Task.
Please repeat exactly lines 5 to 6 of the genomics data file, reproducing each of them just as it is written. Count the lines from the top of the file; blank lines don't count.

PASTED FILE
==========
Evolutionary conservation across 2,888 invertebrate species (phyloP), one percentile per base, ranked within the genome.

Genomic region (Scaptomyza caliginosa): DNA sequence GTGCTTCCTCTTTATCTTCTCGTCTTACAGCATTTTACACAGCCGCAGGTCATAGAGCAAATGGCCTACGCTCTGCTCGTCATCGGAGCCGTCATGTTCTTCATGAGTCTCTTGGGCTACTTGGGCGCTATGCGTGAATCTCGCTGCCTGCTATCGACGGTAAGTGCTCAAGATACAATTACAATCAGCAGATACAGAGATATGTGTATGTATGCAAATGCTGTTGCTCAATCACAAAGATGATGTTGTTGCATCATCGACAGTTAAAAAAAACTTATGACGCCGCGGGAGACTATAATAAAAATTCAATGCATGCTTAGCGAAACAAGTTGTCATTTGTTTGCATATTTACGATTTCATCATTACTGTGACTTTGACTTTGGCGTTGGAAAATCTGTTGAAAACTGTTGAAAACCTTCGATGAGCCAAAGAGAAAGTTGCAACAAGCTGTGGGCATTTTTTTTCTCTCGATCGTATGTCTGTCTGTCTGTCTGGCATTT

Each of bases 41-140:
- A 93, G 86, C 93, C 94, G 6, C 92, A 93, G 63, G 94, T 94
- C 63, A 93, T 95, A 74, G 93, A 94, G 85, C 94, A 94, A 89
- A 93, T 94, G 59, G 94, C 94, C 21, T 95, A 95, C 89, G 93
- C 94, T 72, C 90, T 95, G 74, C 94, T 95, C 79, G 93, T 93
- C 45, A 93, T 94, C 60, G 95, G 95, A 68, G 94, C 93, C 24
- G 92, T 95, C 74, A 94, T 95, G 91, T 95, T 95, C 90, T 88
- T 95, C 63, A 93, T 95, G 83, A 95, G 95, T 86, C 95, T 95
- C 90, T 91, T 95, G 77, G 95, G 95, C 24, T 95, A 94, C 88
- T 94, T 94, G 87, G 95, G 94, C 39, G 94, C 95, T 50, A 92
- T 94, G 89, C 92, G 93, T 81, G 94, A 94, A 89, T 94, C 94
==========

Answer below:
- C 63, A 93, T 95, A 74, G 93, A 94, G 85, C 94, A 94, A 89
- A 93, T 94, G 59, G 94, C 94, C 21, T 95, A 95, C 89, G 93